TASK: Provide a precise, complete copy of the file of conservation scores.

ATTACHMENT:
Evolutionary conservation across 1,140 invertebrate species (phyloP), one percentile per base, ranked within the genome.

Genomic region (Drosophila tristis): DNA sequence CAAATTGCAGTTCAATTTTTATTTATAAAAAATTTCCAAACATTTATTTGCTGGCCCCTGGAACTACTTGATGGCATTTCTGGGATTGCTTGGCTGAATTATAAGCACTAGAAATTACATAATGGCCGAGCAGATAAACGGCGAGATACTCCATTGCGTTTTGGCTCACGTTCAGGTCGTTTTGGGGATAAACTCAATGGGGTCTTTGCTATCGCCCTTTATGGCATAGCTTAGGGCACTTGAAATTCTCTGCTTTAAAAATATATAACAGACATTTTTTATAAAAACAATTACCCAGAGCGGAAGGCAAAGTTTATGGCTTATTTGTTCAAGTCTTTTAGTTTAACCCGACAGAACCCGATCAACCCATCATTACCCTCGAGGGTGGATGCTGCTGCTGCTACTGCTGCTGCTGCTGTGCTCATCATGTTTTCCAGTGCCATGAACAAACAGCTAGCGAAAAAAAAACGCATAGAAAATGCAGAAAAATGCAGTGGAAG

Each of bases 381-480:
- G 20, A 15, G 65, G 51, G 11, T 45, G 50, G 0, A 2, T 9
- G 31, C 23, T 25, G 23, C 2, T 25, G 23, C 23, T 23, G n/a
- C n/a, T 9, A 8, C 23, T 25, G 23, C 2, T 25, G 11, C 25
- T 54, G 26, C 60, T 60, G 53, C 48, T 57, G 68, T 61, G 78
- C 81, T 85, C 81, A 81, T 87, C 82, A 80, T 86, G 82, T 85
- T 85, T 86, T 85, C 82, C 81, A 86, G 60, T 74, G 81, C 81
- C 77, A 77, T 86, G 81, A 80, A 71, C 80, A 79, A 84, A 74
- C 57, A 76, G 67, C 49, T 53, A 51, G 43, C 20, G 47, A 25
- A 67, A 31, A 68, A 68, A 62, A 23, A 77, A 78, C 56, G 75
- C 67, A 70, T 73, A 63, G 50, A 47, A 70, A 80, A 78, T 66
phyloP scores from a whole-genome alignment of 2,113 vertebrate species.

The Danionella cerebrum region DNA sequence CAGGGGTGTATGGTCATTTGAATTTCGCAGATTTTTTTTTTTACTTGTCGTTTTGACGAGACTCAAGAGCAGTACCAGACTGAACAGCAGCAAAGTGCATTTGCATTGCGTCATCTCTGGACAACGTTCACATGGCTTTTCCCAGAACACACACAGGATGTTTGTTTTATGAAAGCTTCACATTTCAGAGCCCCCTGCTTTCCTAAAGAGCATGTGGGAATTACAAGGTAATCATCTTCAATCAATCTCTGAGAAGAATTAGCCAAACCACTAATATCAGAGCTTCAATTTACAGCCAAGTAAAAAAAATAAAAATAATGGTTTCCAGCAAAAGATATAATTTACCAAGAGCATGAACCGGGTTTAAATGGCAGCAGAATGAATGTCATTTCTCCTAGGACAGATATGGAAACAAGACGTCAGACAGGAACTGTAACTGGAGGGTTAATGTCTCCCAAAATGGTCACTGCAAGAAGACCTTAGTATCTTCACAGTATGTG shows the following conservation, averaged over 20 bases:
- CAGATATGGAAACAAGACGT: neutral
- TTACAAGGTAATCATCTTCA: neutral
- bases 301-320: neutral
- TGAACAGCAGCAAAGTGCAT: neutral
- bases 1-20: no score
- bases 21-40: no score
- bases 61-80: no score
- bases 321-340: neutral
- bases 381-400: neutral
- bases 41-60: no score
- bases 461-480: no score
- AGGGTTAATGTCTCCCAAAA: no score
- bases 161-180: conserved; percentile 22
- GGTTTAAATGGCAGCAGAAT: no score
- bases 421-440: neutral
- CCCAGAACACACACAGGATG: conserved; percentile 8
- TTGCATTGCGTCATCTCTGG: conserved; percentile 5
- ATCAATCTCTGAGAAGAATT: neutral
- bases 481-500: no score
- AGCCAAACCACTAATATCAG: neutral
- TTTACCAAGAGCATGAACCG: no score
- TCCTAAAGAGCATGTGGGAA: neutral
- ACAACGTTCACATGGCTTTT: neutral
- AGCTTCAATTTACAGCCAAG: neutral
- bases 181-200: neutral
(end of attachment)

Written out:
Evolutionary conservation across 1,140 invertebrate species (phyloP), one percentile per base, ranked within the genome.

Genomic region (Drosophila tristis): DNA sequence CAAATTGCAGTTCAATTTTTATTTATAAAAAATTTCCAAACATTTATTTGCTGGCCCCTGGAACTACTTGATGGCATTTCTGGGATTGCTTGGCTGAATTATAAGCACTAGAAATTACATAATGGCCGAGCAGATAAACGGCGAGATACTCCATTGCGTTTTGGCTCACGTTCAGGTCGTTTTGGGGATAAACTCAATGGGGTCTTTGCTATCGCCCTTTATGGCATAGCTTAGGGCACTTGAAATTCTCTGCTTTAAAAATATATAACAGACATTTTTTATAAAAACAATTACCCAGAGCGGAAGGCAAAGTTTATGGCTTATTTGTTCAAGTCTTTTAGTTTAACCCGACAGAACCCGATCAACCCATCATTACCCTCGAGGGTGGATGCTGCTGCTGCTACTGCTGCTGCTGCTGTGCTCATCATGTTTTCCAGTGCCATGAACAAACAGCTAGCGAAAAAAAAACGCATAGAAAATGCAGAAAAATGCAGTGGAAG

Each of bases 381-480:
- G 20, A 15, G 65, G 51, G 11, T 45, G 50, G 0, A 2, T 9
- G 31, C 23, T 25, G 23, C 2, T 25, G 23, C 23, T 23, G n/a
- C n/a, T 9, A 8, C 23, T 25, G 23, C 2, T 25, G 11, C 25
- T 54, G 26, C 60, T 60, G 53, C 48, T 57, G 68, T 61, G 78
- C 81, T 85, C 81, A 81, T 87, C 82, A 80, T 86, G 82, T 85
- T 85, T 86, T 85, C 82, C 81, A 86, G 60, T 74, G 81, C 81
- C 77, A 77, T 86, G 81, A 80, A 71, C 80, A 79, A 84, A 74
- C 57, A 76, G 67, C 49, T 53, A 51, G 43, C 20, G 47, A 25
- A 67, A 31, A 68, A 68, A 62, A 23, A 77, A 78, C 56, G 75
- C 67, A 70, T 73, A 63, G 50, A 47, A 70, A 80, A 78, T 66
phyloP scores from a whole-genome alignment of 2,113 vertebrate species.

The Danionella cerebrum region DNA sequence CAGGGGTGTATGGTCATTTGAATTTCGCAGATTTTTTTTTTTACTTGTCGTTTTGACGAGACTCAAGAGCAGTACCAGACTGAACAGCAGCAAAGTGCATTTGCATTGCGTCATCTCTGGACAACGTTCACATGGCTTTTCCCAGAACACACACAGGATGTTTGTTTTATGAAAGCTTCACATTTCAGAGCCCCCTGCTTTCCTAAAGAGCATGTGGGAATTACAAGGTAATCATCTTCAATCAATCTCTGAGAAGAATTAGCCAAACCACTAATATCAGAGCTTCAATTTACAGCCAAGTAAAAAAAATAAAAATAATGGTTTCCAGCAAAAGATATAATTTACCAAGAGCATGAACCGGGTTTAAATGGCAGCAGAATGAATGTCATTTCTCCTAGGACAGATATGGAAACAAGACGTCAGACAGGAACTGTAACTGGAGGGTTAATGTCTCCCAAAATGGTCACTGCAAGAAGACCTTAGTATCTTCACAGTATGTG shows the following conservation, averaged over 20 bases:
- CAGATATGGAAACAAGACGT: neutral
- TTACAAGGTAATCATCTTCA: neutral
- bases 301-320: neutral
- TGAACAGCAGCAAAGTGCAT: neutral
- bases 1-20: no score
- bases 21-40: no score
- bases 61-80: no score
- bases 321-340: neutral
- bases 381-400: neutral
- bases 41-60: no score
- bases 461-480: no score
- AGGGTTAATGTCTCCCAAAA: no score
- bases 161-180: conserved; percentile 22
- GGTTTAAATGGCAGCAGAAT: no score
- bases 421-440: neutral
- CCCAGAACACACACAGGATG: conserved; percentile 8
- TTGCATTGCGTCATCTCTGG: conserved; percentile 5
- ATCAATCTCTGAGAAGAATT: neutral
- bases 481-500: no score
- AGCCAAACCACTAATATCAG: neutral
- TTTACCAAGAGCATGAACCG: no score
- TCCTAAAGAGCATGTGGGAA: neutral
- ACAACGTTCACATGGCTTTT: neutral
- AGCTTCAATTTACAGCCAAG: neutral
- bases 181-200: neutral